2-4-D is what I spray for buttercups (broad leaf as you mentioned). It will kill them.

    Our local CO-OP and farm stores rent a seed drill for $10 per acre (you need a tractor to pull it with).
    The seed drill cuts a small angled grove in the sod and deposits the new seed under the present sod. The new seeds are secure, will not wash or be eaten by birds.
     
  6. Super Step

    Super Step Senior Member+

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    1rish... Good advice. I type to slow, and could have stayed out of this one:)

    Very correct about aerate the ground.
     
  7. 3WishesDun

    3WishesDun Senior Member+

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    Tim-
    I dont think we have buttercups down here...tons of other weeds though. Does frequent mowing help keep them at bay? I know that it helps a great deal with the bahia grass, to keep it thick and the weeds from taking over. Many feed stores in our area will test your soil for free to gauge whether its acidity, or if its alkaline (or neutral) in relation to your grasses needs.


    April
     
  8. Bailey-Boots

    Bailey-Boots Senior Member+

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    We had bad creaping buttercup. Like Tim said the roots were all ove the place (made removing dropping a real nightmare. We used a selective weedkiller (Agritox ??) and then that killed most of them. We then topped (cut) the grass with a tractor and chain harrowed it. now the grass is short but we really don't seem to have any butter cup coming up :)

    It really does spread very quickly if left alone and it wastes a lot of pasture as the shade means that the grass doesn't grow through it.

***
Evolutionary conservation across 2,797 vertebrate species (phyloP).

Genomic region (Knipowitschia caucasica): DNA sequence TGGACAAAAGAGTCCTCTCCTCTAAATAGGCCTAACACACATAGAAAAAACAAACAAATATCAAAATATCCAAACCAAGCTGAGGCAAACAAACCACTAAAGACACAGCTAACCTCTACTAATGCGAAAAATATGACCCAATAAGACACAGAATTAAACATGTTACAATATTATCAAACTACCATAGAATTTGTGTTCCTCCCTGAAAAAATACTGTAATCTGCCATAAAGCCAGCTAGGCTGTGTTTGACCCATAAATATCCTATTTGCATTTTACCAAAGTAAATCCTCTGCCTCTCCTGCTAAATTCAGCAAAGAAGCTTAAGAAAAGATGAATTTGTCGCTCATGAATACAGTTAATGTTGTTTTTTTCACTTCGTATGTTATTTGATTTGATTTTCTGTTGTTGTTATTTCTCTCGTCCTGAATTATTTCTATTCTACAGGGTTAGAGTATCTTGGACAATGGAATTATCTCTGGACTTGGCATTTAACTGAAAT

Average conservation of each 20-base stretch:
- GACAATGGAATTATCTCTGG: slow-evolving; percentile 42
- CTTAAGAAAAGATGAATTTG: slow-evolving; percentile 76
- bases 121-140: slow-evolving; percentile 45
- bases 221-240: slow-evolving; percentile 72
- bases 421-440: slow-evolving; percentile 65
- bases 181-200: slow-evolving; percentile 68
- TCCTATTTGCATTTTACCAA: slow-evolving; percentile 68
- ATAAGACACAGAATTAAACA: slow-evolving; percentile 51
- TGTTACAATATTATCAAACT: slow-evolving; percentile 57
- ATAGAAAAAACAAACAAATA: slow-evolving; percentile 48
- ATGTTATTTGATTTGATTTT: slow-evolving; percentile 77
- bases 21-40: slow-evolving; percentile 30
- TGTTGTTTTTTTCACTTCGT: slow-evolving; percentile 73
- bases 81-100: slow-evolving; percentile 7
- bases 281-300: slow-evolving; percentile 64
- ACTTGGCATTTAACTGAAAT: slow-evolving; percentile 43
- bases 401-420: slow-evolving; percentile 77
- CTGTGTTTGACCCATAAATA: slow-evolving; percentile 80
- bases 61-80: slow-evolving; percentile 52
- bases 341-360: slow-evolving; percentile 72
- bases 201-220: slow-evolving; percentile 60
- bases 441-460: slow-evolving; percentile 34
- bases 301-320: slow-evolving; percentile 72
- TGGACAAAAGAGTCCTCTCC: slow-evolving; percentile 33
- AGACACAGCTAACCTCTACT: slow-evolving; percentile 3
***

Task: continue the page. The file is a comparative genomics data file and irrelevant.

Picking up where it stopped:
Good luck !

    .. Didn't you just love the days buttercups were something to pick and put in your hair as they were pretty :D .. ahh childhood memories ;)
     
  9. LateBloomer

    LateBloomer Senior Member

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    Thanks everybody! Yes 1rish, I was also thinking not to plant any legumes, that way we won't have to worry about using weed killer.

    Thanks Tim, that attachment to the tractor was exactly the info I was looking for!

    Yes BB, I used to like buttercups, snow, vacations.....
     
  10. Shotgun93

    Shotgun93 Senior Member+

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    The best way to deal with any weed or unwanted plant is to call you local extension office and ask them what they recommend. They will have the best knowledge of the weeds and soil type in you area, plus any restrictions on fertilizers and weed sprays. They will also be able to tell you what the best option would be for a grazed pasture. They do make really good weed sprays that are safe for grazing animals.